Pot Firms Seek To Open More Storefronts
Two medical marijuana operators want the state to give them the same treatment as Florida’s largest medical-cannabis firm, after health officials allowed Quincy-based Trulieve to open more dispensaries than a state law allowed.
Trulieve challenged a limit on the number of storefronts that was included in a 2017 law aimed at carrying out a 2016 constitutional amendment that broadly legalized medical marijuana.
The cap, initially set at 25 dispensaries for each operator, gradually increases as the number of eligible patients in a statewide database increases. The cap, now set at 35, expires in April 2020.
Trulieve argued that the cap “unfairly penalizes” pot provides, “arbitrarily impairs product availability and safety,” and is unfair because it was imposed after the company had already opened more than a dozen retail locations.
Leon County Circuit Judge Karen Gievers agreed, finding that the constitutional amendment imposed no caps on the number of dispensaries.
In a settlement signed in late March, the state agreed to allow Trulieve to keep its original dispensaries and to add an additional 35, the number under the statutory cap.
But last week, two other medical marijuana operators --- Surterra Florida LLC and Curaleaf Florida LLC --- filed administrative complaints accusing health officials of creating an invalid rule with the settlement and asking for the same treatment as Trulieve.
The “grandfathering in” of the original dispensaries “must be uniformly applied” to all of the state’s original medical marijuana operators, lawyers for Surterra and Curaleaf argued.
“Unless the department applies this statement to all similarly situated licenses, access to necessary medicine will be unduly restricted and Trulieve will be granted an improper competitive advantage,” lawyer Stephen Menton, who represents both operators, wrote in the complaints.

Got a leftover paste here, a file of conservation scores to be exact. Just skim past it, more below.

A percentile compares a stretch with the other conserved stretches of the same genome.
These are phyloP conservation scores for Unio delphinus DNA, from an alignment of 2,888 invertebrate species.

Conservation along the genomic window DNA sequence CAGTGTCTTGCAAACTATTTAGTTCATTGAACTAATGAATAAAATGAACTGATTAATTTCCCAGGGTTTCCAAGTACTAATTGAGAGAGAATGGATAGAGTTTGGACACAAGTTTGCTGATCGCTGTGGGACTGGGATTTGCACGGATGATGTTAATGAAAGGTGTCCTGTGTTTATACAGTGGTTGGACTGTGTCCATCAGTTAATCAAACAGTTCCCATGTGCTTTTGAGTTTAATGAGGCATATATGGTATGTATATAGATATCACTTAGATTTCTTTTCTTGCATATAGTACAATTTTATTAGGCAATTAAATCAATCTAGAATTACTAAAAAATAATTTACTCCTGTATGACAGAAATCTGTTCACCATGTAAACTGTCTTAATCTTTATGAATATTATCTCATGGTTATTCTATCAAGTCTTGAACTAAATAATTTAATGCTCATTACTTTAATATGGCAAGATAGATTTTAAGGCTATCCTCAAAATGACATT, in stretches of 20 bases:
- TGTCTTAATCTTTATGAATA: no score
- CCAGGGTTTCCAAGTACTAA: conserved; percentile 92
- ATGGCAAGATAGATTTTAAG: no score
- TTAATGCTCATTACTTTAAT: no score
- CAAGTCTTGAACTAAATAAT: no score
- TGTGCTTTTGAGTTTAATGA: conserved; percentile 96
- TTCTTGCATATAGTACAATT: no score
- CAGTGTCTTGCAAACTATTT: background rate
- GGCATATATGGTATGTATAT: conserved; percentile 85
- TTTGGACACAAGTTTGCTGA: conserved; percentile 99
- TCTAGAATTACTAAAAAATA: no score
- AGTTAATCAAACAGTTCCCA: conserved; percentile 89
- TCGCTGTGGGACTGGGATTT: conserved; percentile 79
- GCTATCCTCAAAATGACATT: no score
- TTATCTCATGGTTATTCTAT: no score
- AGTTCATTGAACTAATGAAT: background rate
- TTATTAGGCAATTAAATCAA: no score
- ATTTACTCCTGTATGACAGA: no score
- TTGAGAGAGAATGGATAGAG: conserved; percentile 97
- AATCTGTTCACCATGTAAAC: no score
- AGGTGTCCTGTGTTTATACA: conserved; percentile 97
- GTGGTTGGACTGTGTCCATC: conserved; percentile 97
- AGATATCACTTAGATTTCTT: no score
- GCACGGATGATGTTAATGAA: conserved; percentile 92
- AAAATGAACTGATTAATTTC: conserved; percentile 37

Trulieve, Curaleaf and Surterra received medical marijuana licenses in 2015 after state lawmakers legalized low-THC marijuana for a limited number of patients. The operators were later authorized to grow full-strength marijuana, following the passage of the constitutional amendment.
There are 14 medical marijuana operators in Florida, and state health officials recently agreed to issue eight more licenses.
Because state law limits the number of medical marijuana operators, competition for licenses as well as for the number of dispensaries is fierce in an industry projected to generate more than $2.5 billion in annual revenue within five years.
Allowing only Trulieve to operate more than the statutory cap of 35 dispensaries “unfairly and unjustifiably prejudices Surterra by preventing it from opening additional dispensary locations until the cap increase by operation of statute,” Menton argued in Surterra’s complaint last week.
“Such a result is unfairly discriminatory and contrary to the intent of Florida law to ensure qualified patients have access,” he wrote.
In an order issued Friday, Administrative Law Judge G.W. Chisenhall consolidated the Surterra and Curaleaf cases and set a May 28 hearing date.